Britain’s weak negotiating position in Europe

As we draw closer to the UK’s referendum on leaving the EU, the economic arguments for and against Brexit are becoming clearer.  A favourite europhile argument is that half our exports go to the EU, and we mustn’t jeopardise that trade by leaving the single market.  The eurosceptics have a very compelling response, brilliant in its simplicity:

We buy more from the rest of the EU than the EU buys from us (think of all those BMWs and bottles of French wine), so the EU will want to maintain the same free trade relationship with us even if we leave.

This makes complete sense.  It suggests we hold the stronger negotiating position thanks to our EU imports.  It’s an easily understood truth that is regularly deployed by Nigel Farage and other eurosceptics.

But as the Economist points out this week, there is a competing truth to consider:

The EU takes almost half of British exports, whereas Britain takes less than 10% of the EU’s.

Now who has the power?

The first truth refers to the absolute value of our imports and exports; but the more relevant truth, as far as a negotiation is concerned, is the relative importance of those imports and exports to each party.  Bluntly, the EU is an awful lot bigger than the UK, and isn’t going to care nearly so much if trade breaks down.  Of course, it’s in everyone’s interest to maintain free trade, but if other factors complicate EU calculations – such as our general awkwardness – then the EU is much better placed to walk away from the negotiating table than we are.

If you do the work, does it matter what you’re designated?

The California Labor Commissioner recently ruled that an Uber driver was an employee, not an independent contractor.  The chairwoman of New York’s Taxi and Limousine Commission took the opposite view.  The issue is now being considered by more than one US court, with some Uber drivers suing for employee status in order to gain extra rights and benefits.  TaskRabbit, Lyft and AirBnB may soon face similar demands.  The law, it seems, is not clear, opening up the opportunity to fiddle with definitions and thereby shape employment reality.

The so-called “freelance economy” is not the only story challenging our conception of what it means to be an employee.  Before Uber came along and disrupted everything, 88% of taxi drivers were already contractors.  FedEx and McDonalds have recently been accused of misclassifying thousands of workers in order to avoid labour law requirements, taxes and benefits.  Microsoft did something similar in the 1990s.  In the UK and elsewhere, laws are frequently enacted and amended to address the tax implications of professional workers turning themselves into limited companies which are then hired by their former employers.  Over 1,500 BBC workers, including Jeremy Paxman and Anne Robinson, were found to be using service companies, saving the broadcaster from paying national insurance contributions.  Zero-hours contracts have become a toxic issue in British politics.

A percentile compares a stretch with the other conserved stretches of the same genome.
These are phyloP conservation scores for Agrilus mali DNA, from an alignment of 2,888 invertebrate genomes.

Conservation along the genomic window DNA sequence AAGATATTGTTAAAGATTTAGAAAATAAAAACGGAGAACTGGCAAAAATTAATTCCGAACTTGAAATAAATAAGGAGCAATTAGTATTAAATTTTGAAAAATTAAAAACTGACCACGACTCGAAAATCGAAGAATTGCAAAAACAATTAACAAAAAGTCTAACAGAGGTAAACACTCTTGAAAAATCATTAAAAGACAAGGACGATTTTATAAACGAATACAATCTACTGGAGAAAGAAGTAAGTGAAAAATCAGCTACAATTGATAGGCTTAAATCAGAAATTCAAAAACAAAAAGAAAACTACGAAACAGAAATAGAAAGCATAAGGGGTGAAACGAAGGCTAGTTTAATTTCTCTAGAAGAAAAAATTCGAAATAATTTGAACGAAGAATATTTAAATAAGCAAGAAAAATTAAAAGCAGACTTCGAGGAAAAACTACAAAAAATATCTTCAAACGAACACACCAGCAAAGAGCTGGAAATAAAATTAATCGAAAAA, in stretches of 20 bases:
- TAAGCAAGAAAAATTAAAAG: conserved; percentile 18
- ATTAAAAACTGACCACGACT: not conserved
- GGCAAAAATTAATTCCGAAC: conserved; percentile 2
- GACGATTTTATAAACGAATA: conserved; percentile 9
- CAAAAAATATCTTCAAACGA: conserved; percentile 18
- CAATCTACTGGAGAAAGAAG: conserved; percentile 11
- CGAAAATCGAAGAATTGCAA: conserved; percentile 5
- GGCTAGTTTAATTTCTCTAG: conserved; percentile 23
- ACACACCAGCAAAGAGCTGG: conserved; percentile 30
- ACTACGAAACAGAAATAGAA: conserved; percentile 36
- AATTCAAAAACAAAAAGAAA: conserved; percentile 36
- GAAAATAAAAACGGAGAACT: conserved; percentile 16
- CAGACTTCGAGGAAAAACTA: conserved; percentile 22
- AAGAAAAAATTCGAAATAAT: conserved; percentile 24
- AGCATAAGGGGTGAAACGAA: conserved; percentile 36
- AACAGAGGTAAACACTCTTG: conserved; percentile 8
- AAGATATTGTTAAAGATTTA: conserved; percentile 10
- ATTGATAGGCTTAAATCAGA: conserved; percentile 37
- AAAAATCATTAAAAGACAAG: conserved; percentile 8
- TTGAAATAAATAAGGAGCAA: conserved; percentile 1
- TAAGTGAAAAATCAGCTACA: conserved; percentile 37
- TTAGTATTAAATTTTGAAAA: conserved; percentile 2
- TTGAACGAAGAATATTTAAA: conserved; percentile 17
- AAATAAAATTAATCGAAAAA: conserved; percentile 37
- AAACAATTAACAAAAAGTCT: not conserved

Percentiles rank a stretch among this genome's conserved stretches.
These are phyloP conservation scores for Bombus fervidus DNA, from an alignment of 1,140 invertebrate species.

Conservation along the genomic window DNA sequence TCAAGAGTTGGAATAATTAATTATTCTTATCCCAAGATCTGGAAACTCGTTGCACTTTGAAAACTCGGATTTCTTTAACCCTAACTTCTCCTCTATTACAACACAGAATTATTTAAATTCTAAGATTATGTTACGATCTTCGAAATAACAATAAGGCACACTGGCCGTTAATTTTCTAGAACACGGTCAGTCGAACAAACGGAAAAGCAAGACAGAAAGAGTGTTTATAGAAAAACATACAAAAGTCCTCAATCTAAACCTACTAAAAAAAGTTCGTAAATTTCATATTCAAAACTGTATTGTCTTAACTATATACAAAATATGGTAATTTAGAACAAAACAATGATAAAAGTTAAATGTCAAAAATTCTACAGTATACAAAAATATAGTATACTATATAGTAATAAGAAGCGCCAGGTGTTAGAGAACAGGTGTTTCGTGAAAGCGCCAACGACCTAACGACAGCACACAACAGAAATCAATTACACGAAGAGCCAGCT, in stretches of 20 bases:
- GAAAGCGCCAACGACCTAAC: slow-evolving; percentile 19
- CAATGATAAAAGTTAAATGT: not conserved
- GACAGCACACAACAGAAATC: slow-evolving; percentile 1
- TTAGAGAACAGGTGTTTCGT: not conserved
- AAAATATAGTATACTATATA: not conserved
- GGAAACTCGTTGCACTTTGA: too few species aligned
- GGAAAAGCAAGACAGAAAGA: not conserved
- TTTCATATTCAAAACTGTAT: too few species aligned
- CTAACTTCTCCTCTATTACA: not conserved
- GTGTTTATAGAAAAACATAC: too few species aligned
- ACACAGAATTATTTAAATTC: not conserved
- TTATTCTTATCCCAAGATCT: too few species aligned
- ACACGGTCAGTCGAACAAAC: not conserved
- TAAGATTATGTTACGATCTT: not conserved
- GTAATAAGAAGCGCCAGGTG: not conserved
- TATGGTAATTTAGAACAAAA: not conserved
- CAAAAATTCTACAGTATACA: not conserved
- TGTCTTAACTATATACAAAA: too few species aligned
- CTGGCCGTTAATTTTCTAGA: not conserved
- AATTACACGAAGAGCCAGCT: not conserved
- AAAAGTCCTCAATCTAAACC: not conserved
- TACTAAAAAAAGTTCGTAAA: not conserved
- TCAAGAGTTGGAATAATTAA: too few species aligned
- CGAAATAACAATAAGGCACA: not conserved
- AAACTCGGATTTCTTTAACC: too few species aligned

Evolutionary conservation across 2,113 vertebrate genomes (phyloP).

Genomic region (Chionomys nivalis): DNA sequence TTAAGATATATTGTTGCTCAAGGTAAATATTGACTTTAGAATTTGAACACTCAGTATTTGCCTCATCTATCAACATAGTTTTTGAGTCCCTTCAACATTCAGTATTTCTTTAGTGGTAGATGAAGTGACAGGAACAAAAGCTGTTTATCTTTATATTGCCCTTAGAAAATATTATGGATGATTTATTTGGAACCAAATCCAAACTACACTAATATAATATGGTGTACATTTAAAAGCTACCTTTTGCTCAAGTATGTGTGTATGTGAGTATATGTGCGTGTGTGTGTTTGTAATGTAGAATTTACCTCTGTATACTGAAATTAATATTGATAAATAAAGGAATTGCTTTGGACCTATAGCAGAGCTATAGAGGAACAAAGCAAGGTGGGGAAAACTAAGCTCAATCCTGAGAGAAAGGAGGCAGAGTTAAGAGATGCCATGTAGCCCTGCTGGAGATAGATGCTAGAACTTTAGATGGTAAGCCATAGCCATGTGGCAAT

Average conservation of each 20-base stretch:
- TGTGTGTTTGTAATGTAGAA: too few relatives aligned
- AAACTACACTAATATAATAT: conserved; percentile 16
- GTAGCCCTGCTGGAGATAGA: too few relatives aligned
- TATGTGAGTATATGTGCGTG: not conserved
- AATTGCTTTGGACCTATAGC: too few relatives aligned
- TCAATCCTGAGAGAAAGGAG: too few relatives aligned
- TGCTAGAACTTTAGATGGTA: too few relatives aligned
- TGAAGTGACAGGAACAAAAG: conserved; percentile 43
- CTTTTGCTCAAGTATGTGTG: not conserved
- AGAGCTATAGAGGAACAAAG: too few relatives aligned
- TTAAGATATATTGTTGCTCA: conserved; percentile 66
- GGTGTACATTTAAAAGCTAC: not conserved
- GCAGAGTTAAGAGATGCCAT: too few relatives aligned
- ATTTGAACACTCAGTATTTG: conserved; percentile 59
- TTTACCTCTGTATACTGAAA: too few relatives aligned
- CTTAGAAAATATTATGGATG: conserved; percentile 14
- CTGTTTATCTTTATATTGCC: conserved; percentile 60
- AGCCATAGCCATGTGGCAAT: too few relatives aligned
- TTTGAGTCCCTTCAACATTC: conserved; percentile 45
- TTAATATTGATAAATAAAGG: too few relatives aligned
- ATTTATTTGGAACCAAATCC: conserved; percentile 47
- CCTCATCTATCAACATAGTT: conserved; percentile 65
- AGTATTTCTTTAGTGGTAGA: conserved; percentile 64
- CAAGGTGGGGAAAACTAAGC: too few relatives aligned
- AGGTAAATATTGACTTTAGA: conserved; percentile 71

Governments need to be able to collect payroll tax, but if tax codes are well crafted it should be irrelevant whether it is paid by the employer or the worker.  If Uber is forced to designate its drivers as employees and start paying social security contributions, then they will simply pay the drivers less.  This should have no impact on the take-home pay of law-abiding drivers who have been paying their own self-employed taxes and levies.  As the Economist puts it, “conventional economics says the burden of a tax cannot be altered just by changing which party writes the cheque.”  The same could be true for pension contributions and health insurance: there’s no reason in a well-functioning market why the sensible freelancer can’t make the same provisions as an employer from their higher wage packet.

As new business models proliferate and go global, national lawmakers will struggle to keep up.  So what should they focus on?  Probably not the labels.  People need stable paid work, pensions and insurance against misfortune; governments need taxes.  So long as these can be achieved in one way or another, it may not matter whether we are employees, contractors, franchisees or freelancers.

“We’ve cut the deficit by a third… or is it a half?”

The Conservatives have launched a campaign poster declaring “THE DEFICIT HALVED”.  This is odd, as up until a few weeks ago they had been telling us they’d cut the deficit by a third.

To quote the Spectator’s Fraser Nelson, who drew attention to this shameless reshaping of British economic reality, “In the first six months of 2010 the government borrowed an extra £65.9 billion. In the first six months of 2014 year, it was £44.2 billion – so down by a third.”